It started about three years ago, when four friends living in the same apartment complex would hang out, confiding in each other their dissatisfaction with their jobs.
A quartet of innovative Malaysian creatives tell us how they’ve started and grown a social enterprise with a strong message of sustainability. We catch up with them as they work on their latest art installation in Iskandar Harbour.
It started about three years ago, when four friends living in the same apartment complex would hang out, confiding in each other their dissatisfaction with their jobs. From this, they decided to take advantage of all the positive elements from each person’s work experiences and model something different, a new business venture.
Rashvin Pal Singh brought the business-savvy he gained from working with a multinational auditing company. Gurpreet Singh Dhillon developed knowledge in sustainability from working in waste processing. Azam Hisham came with a creative background from working in the media, and Zoe Victoria brought along her experience of social work. Their combined skills and knowledge contributed to the formation of Biji-Biji, which has now grown into a collective of about 25 permanent team members.
At its heart, Biji-Biji operates as a social enterprise. According to co-founder Zoe, their aim is “to promote sustainability through creative approaches.” Biji-Biji works primarily with found and discarded objects, whether chanced upon at construction sites or given to them by businesses getting rid of their stock. They then work with these materials to come up with useful everyday objects, such as bags and furniture, which they sell on their website. They are also known for making large-scale art installations for their clients. These installations would frequently tap into the skills of their electronics team, who would integrate interactive components into the piece, creating an immersive experience for the public.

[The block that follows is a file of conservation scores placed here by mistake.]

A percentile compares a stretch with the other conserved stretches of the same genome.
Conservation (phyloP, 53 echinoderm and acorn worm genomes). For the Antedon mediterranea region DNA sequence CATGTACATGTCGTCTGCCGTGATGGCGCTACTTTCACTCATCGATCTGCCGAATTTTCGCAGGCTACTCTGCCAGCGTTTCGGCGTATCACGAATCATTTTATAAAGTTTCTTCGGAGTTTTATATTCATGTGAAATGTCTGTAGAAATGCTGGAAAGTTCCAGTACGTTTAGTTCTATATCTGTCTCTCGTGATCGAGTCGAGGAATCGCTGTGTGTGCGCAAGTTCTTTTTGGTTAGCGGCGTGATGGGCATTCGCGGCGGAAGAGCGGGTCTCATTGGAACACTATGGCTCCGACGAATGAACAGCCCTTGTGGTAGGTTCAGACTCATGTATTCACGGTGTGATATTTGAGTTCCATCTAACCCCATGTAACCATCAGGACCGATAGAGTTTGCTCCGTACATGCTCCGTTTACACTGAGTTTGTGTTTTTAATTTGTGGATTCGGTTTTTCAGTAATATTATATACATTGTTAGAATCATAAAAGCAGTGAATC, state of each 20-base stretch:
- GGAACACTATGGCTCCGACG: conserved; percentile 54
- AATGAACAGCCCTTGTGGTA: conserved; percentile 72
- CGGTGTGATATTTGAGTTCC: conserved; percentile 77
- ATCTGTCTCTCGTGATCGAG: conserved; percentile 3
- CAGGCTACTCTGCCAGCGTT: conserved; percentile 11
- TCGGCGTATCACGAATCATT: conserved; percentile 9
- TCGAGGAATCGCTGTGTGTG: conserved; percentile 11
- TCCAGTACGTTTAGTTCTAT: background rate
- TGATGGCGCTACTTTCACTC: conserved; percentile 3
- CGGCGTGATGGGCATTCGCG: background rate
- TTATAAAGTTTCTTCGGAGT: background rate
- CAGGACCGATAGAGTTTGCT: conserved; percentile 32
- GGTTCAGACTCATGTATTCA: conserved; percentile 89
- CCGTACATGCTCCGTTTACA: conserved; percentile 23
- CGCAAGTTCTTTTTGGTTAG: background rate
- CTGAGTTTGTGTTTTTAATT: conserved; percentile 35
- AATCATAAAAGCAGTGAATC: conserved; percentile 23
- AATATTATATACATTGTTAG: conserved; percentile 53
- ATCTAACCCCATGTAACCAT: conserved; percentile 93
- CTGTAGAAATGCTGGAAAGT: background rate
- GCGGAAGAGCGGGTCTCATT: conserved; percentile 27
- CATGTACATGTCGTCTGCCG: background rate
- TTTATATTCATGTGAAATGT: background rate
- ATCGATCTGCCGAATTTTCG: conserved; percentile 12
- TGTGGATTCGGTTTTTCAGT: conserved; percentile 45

All the work takes place in two main locations: a bungalow off Jalan Ipoh in Kuala Lumpur which handles smaller-scale projects, and a factory in Klang, Selangor that allows them to work with larger materials and loud power tools.
“In the beginning, we had to do everything ourselves — client management, finding discarded materials, sorting them, cleaning them, building them into whatever the client wants,” explained Zoe. Now with their sizeable staff, the work is delegated into teams based on their expertise.
One of the large-scale projects that Biji-Biji is currently working on is an art installation that will be situated in Iskandar Puteri Harbour. Scheduled to be constructed in October, it will feature musical instruments made out of bamboo, which the public will be free to interact and ‘jam’ with — hence its title, Jamboo.
“Art installations are something we’ve always been excited about, it’s so fun,” said Zoe. “You can get so creative. We can show the potential of applying creativity to discarded materials, things that (seemingly) have no value and really turn that idea around.”
Biji-Biji is determined to spread their message of sustainability further. Aside from the items they craft for clients, they conduct educational workshops to promote creative innovation and to encourage people to upcycle discarded items.
Their partners include MaGIC, who runs incubator programmes from Cyberjaya, and EcoWorld, whom they have been working with since winning the Alliance Bank Bizsmart Academy SME Innovation Challenge in 2014.
Biji-biji will hopefully be opening a workshop space in Publika next year to further their work on creativity and sustainability.
Source: Kreatif, 2016, pg190-191
Jointly published by Khazanah Nasional Berhad, UEM Sunrise Berhad, Iskandar Investment Berhad